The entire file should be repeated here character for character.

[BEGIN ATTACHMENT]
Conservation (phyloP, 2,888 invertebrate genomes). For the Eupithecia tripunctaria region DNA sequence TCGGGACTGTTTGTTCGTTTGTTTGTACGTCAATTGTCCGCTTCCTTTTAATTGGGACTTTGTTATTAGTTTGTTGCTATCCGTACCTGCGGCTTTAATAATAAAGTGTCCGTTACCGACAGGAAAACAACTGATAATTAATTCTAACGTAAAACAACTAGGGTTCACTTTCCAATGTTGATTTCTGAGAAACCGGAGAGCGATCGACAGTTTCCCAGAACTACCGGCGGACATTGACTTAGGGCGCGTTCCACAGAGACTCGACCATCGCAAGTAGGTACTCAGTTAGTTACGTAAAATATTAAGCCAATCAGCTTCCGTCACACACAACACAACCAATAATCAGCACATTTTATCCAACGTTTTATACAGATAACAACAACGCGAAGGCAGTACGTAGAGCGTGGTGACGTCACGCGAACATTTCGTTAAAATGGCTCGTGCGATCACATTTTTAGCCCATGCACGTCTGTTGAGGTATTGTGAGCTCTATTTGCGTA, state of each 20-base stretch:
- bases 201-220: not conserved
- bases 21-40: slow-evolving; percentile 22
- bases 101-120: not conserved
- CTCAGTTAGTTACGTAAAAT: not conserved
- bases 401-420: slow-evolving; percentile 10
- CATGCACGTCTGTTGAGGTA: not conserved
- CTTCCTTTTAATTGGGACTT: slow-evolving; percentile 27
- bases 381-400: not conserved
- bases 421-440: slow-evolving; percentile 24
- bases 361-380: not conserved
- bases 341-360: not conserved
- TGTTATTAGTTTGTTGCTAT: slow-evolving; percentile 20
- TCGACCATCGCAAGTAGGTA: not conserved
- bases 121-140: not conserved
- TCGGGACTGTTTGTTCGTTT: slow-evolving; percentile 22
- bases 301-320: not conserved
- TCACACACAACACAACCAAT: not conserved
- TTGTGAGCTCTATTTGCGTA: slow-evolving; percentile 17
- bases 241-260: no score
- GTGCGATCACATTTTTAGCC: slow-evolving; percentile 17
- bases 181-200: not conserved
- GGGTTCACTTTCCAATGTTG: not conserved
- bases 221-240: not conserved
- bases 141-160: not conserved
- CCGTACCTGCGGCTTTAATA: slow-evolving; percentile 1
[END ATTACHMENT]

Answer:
Conservation (phyloP, 2,888 invertebrate genomes). For the Eupithecia tripunctaria region DNA sequence TCGGGACTGTTTGTTCGTTTGTTTGTACGTCAATTGTCCGCTTCCTTTTAATTGGGACTTTGTTATTAGTTTGTTGCTATCCGTACCTGCGGCTTTAATAATAAAGTGTCCGTTACCGACAGGAAAACAACTGATAATTAATTCTAACGTAAAACAACTAGGGTTCACTTTCCAATGTTGATTTCTGAGAAACCGGAGAGCGATCGACAGTTTCCCAGAACTACCGGCGGACATTGACTTAGGGCGCGTTCCACAGAGACTCGACCATCGCAAGTAGGTACTCAGTTAGTTACGTAAAATATTAAGCCAATCAGCTTCCGTCACACACAACACAACCAATAATCAGCACATTTTATCCAACGTTTTATACAGATAACAACAACGCGAAGGCAGTACGTAGAGCGTGGTGACGTCACGCGAACATTTCGTTAAAATGGCTCGTGCGATCACATTTTTAGCCCATGCACGTCTGTTGAGGTATTGTGAGCTCTATTTGCGTA, state of each 20-base stretch:
- bases 201-220: not conserved
- bases 21-40: slow-evolving; percentile 22
- bases 101-120: not conserved
- CTCAGTTAGTTACGTAAAAT: not conserved
- bases 401-420: slow-evolving; percentile 10
- CATGCACGTCTGTTGAGGTA: not conserved
- CTTCCTTTTAATTGGGACTT: slow-evolving; percentile 27
- bases 381-400: not conserved
- bases 421-440: slow-evolving; percentile 24
- bases 361-380: not conserved
- bases 341-360: not conserved
- TGTTATTAGTTTGTTGCTAT: slow-evolving; percentile 20
- TCGACCATCGCAAGTAGGTA: not conserved
- bases 121-140: not conserved
- TCGGGACTGTTTGTTCGTTT: slow-evolving; percentile 22
- bases 301-320: not conserved
- TCACACACAACACAACCAAT: not conserved
- TTGTGAGCTCTATTTGCGTA: slow-evolving; percentile 17
- bases 241-260: no score
- GTGCGATCACATTTTTAGCC: slow-evolving; percentile 17
- bases 181-200: not conserved
- GGGTTCACTTTCCAATGTTG: not conserved
- bases 221-240: not conserved
- bases 141-160: not conserved
- CCGTACCTGCGGCTTTAATA: slow-evolving; percentile 1